Capacity Strengthening for Global Health

The theme of the April 22-26, 2013 CORE Group Community Health Network Spring Meeting in Baltimore was: Capacity Strengthening for Global Health: Partnerships, Accountability, Integration and Learning.  Promoting participatory and inclusive country ownership is a key principal of development assistance that was examined from a variety of perspectives. In a series of blogs, I will write about capacity strengthening, sustainability and accountability, and operations research as well as intervention-updates related to mHealth, Care Groups, and CHW practice.

CORE’s keynote speaker, Dr. Leonardo Cubillos Turriago from the World Bank Institute (home of the e-Institute and Global Learning Development Network), explained the need for both a comprehensive, sustained, theory-based approach to building permanent capacity and for uniform tools to track, monitor, and evaluate capacity development efforts. In teasing apart operational definitions related to capacity building, he differentiated between capacity for development, or the availability of and manner with which societies deploy resources to pursue development goals on a sustainable basis, and capacity development, which is a locally driven process that involves sociopolitical, policy-related, and organizational efforts to enhance local ownership for and the effectiveness and efficiency of efforts to achieve a development goal. Capacity building requires strategic efforts to engage local communities and is foundational to achieving sustainable development.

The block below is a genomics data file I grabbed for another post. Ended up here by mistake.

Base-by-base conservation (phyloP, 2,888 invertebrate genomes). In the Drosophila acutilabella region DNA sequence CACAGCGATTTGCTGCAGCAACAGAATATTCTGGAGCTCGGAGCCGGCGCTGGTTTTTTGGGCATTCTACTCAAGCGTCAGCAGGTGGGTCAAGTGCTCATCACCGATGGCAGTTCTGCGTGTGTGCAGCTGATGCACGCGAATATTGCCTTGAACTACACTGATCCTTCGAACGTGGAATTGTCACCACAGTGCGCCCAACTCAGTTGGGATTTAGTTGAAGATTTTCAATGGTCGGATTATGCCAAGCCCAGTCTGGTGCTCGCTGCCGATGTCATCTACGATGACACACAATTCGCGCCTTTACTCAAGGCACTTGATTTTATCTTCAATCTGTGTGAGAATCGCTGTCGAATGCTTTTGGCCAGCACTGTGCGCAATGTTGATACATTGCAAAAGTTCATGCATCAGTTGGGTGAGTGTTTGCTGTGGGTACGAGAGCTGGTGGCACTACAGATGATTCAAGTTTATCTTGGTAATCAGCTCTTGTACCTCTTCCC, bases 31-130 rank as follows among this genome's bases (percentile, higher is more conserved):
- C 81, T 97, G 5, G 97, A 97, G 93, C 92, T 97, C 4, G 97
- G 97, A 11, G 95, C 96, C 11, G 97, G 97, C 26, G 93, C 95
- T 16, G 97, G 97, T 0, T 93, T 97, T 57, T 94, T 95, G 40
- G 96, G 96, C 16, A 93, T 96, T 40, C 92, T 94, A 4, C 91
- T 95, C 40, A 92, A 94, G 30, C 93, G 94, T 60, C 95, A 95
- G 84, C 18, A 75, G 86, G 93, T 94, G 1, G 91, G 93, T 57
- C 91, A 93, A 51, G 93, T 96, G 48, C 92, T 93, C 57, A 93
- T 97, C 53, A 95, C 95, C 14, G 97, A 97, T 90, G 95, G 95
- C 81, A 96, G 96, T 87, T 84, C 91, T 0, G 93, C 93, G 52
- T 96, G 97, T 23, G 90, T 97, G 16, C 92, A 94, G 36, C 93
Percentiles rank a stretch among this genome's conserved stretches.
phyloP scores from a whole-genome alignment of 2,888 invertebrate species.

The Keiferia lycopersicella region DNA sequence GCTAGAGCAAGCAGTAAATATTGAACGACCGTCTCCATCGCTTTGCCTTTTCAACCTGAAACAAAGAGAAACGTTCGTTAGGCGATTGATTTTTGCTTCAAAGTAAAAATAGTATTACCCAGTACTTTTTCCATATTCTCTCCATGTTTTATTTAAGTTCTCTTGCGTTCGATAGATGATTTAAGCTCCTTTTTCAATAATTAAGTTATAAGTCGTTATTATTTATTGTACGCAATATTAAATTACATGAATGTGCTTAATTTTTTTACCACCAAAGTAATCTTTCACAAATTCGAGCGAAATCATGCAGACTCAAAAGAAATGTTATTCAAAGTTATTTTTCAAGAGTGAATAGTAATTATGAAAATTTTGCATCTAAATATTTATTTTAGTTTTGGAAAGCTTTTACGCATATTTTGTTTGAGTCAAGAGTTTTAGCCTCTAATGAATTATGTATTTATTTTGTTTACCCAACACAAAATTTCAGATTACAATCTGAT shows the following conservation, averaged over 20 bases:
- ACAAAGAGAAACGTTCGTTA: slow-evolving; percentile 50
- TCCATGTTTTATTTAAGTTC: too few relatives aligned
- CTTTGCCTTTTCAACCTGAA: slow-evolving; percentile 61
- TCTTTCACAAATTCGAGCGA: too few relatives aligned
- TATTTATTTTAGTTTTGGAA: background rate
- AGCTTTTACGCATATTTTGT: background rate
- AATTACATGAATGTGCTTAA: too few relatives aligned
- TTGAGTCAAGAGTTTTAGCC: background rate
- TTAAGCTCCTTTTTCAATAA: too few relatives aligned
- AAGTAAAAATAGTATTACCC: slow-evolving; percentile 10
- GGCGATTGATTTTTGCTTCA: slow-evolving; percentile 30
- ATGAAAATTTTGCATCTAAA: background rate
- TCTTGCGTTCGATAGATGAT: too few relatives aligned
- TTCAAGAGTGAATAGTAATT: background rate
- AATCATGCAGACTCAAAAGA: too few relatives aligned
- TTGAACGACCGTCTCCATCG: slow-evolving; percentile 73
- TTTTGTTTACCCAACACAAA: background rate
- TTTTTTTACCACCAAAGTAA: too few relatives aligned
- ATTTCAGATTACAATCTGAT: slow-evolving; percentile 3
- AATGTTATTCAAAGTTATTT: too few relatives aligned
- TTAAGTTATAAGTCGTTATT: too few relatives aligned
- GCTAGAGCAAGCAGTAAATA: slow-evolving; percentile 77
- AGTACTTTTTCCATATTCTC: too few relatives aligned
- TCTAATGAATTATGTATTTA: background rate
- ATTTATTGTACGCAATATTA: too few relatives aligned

In 2009, the WBI published The Capacity Development Results Framework (S. Otto, N. Agapitova & J. Behrens), to provide a theory-based structure within which to conduct capacity development programs. The CDRF provides a useful mechanism for stakeholders and practitioners to systematically think through key variables operating in a capacity development situation and to model explicitly the change process.

The model posits that capacity for development is dependent upon local ownership and effective resource use.  Change is locally owned and occurs in 3 areas, the capacity indicators, related to the sociopolitical environment, policy, and organizational arrangements. Individuals and groups (such as local community leaders, policymakers, media, and health providers) become change agents as they acquire and use knowledge and information to target change. Six learning outcomes essential to all capacity development interventions guide the design of capacity development program activities. These included altered status (raised awareness, enhanced skills), altered processes (improved teamwork, fostered coalitions), and new products (formulated policy/strategy, implemented strategy/plan). Activities are designed to achieve the necessary learning outcomes for the change agents. A list of standard capacity indicators assist with customizing measurement and evaluation to the local context. The entire framework is available here.

Use of this framework has potential to increase the success of capacity strengthening efforts in our development programs.

Grace Kreulen

This entry was posted on Tuesday, April 30th, 2013 at 2:36 pm and is filed under CORE Group Meeting, Technical Updates. You can follow any responses to this entry through the RSS 2.0 feed. You can leave a response, or trackback from your own site.

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